Challenging critical Kirchnerite voices, sources close to the Presidency said this week that any public official that opposes rises in utility prices “will not be able to continue in the government.”
"This is a political decision and if someone is unable to take the political decision, they will not be able to continue in the government," sources in the presidential entourage told the Noticias Argentinas news agency.
The comments, delivered from Europe during President Alberto Fernández’s week-long tour, confirm that the prices of utilities such as gas and electricity will rise in the coming months, despite fierce opposition from the Kirchnerite sector of the Frente de Todos coalition.
Public hearings regarding hikes, which began on Wednesday, got off to an auspicious start when Energy Secretary Darío Martínez decided not to preside over the meeting and instead tasked his deputy with overseeing videoconference hearings.
Regarding the trimming of subsidies, the presidential sources argued that it is necessary to move ahead with a new segmentation plan in order to improve the economic outlook. “Common sense says that it is not possible" to continue with the status quo, they continued, underlining that the decision to raise prices was taken by the president.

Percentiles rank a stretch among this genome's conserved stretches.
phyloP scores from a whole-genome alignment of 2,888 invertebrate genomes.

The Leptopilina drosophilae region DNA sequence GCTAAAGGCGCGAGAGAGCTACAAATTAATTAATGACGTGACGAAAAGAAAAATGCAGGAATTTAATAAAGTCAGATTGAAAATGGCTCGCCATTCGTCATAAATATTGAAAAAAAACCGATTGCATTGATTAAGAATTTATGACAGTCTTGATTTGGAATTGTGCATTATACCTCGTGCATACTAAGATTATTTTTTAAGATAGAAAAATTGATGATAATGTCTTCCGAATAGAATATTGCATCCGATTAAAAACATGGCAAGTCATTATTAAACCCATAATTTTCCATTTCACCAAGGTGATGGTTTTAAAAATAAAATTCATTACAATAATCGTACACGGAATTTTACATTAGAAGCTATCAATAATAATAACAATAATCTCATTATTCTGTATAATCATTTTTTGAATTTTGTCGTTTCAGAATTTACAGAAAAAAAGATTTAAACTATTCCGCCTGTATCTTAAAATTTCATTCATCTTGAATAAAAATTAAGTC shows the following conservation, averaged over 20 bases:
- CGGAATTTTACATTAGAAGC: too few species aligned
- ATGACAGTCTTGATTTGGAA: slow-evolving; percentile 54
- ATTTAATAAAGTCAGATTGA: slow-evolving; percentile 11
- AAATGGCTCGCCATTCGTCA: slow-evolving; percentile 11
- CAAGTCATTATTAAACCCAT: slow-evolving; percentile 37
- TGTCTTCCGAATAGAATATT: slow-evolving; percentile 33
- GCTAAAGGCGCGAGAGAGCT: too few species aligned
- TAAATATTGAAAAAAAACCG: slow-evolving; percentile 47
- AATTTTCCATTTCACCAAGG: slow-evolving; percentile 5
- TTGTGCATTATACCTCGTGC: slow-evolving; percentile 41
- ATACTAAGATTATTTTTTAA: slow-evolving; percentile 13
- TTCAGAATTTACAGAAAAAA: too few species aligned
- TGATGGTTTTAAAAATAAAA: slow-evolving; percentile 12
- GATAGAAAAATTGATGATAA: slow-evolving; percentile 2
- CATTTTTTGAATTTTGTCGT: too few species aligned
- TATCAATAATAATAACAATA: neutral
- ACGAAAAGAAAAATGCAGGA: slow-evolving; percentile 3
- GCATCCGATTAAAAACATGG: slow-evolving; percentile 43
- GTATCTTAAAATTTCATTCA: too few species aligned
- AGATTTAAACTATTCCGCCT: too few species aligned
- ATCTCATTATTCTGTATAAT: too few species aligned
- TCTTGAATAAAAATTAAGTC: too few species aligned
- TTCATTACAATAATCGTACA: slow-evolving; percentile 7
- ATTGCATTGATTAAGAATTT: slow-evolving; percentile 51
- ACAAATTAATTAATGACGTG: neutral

In this context, the sources explained that this week’s hearings "are not binding," given that they must be signed off by the head of the ENRE national electricity regulator, Soledad Marín. She answers to the Energy Undersecretary Federico Basualdo, an official seen as close to Vice-President Cristina Fernández de Kirchner who has previously spoken out against upcoming hikes and challenged Economy Minister Martín Guzmán’s authority.
In hearings, the Energy Secretariat confirmed that electricity rates would rise by an average of 42.72 percent this year, with the average household bill reaching 1,876 pesos as of next month. The news, delivered in a virtual hearing, also arrived with confirmation that low-income users with so-called "social tariffs'' will see lower hikes.
The government has proposed a 20-percent hike in gas prices, which will take effect in June's bills. On average users will see increases of between 18 and 25 percent, with subsidies removed more dramatically for those with high purchasing power.
The Energy Secretariat said Tuesday that any rises would be "below the evolution of salaries," with "less expensive bills for families."